• Think about your closest friend and tell me three things about them. How would I find out about these things if you never told me and I was hanging out with this person?
  • How can you tell that someone has had a very long and hard day?
  • If you had a crush on someone and you wouldn’t want them to know, what kind of behaviour would you avoid?
  • Come up with a character and write a day in their life after they’ve won the lottery. Then write the same day with same events, except now they’ve lost their job. Highlight all the differences in your descriptions and see how you can add more.
  • You’re writing from the point-of-view of one character who has a huge crush on another character. What kind of inner dialogue does your smitten character have about their love interest? How can we really see them?

When it comes to describing your settings, you need to remember that we’re seeing the story world through your characters. That’s why you need to employ all of their senses when you write your story. Try these writing exercises next:

  • Close your eyes. What do your other senses tell you about your surroundings? (Maybe don’t taste the computer screen, though.)
  • Think about a summer’s day in your childhood. What sights, smells and tastes do you associate with it? What does the day sound and feel like?
  • Find a picture of your dream home. We can see what it looks like but now it’s your job to use other sensory details to describe what living there would feel like.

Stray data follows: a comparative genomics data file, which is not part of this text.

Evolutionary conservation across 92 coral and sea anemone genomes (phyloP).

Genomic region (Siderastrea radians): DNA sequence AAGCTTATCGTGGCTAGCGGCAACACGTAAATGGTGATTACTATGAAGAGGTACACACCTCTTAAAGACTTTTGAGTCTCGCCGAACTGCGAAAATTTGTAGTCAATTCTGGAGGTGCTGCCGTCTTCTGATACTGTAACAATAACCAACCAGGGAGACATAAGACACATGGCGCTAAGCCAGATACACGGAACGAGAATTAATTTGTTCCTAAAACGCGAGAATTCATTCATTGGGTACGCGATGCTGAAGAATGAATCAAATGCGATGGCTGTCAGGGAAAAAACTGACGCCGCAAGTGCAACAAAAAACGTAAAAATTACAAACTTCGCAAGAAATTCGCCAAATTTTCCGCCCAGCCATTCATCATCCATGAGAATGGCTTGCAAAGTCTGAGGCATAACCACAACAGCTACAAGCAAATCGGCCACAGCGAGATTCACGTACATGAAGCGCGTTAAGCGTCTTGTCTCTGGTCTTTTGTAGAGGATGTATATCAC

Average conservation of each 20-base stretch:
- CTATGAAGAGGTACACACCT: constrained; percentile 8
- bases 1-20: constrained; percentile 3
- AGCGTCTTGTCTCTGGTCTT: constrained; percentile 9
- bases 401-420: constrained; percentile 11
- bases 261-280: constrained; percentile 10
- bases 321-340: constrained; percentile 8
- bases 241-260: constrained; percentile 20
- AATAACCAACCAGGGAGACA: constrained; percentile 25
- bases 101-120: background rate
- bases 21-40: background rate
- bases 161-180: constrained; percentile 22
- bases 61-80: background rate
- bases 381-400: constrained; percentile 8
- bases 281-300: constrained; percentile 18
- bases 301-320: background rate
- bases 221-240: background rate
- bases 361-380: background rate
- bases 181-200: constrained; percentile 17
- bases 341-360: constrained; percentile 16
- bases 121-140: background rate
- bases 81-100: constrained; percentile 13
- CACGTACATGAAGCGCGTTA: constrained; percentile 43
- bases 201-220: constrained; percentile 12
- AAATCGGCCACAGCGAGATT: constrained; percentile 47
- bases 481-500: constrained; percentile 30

• Write about a really frightening place. What kind of sensory details does it include? How do people act in that place? Then do the same exercise with a comforting place.

Set-ups and pay-offs

How to practise cause and effect in your story

Cause and effect is the most important building block of a story that just makes sense. We can believe even the most imaginative tales when they’re set up right and it’s your job as the writer to build logic into the story.

Whatever happens in your story, it needs a set-up so that it makes sense or else you have a plot hole in your hands. Readers also assume – either consciously or subconsciously – that everything you mention is relevant, so you don’t want to have a set-up without a pay-off. You might be worrying that this will make your story predictable, but it doesn’t mean your readers need to be able to see what’s coming. It only needs to make sense in hindsight.

Here are some writing exercises for practising this concept:

  • Think about a time in your life when something really surprising happened. Unless it was a literal act of God, there must have been reasons for this incident, perhaps even signs. Tell us what they were and how it totally made sense that it happened.
  • Write a paragraph about a person you dislike. Then write a series of events where everything you told us about this person becomes relevant in a dramatic way.
  • Write down three most important things that have happened to you today. What happened previously that allowed them to happen today? Where will they lead to next week?

Get even more free writing exercises for beginners

I want you to be the best writer you can be, which is why I created this collection of my best 40 writing exercises. It’s got all the free writing exercises you can find in my blog plus a few extras from my paid products. Because no matter what I teach you about writing, it’s no use to you if you don’t apply it! Get your exercises today and start your journey to becoming an even better writer straight away.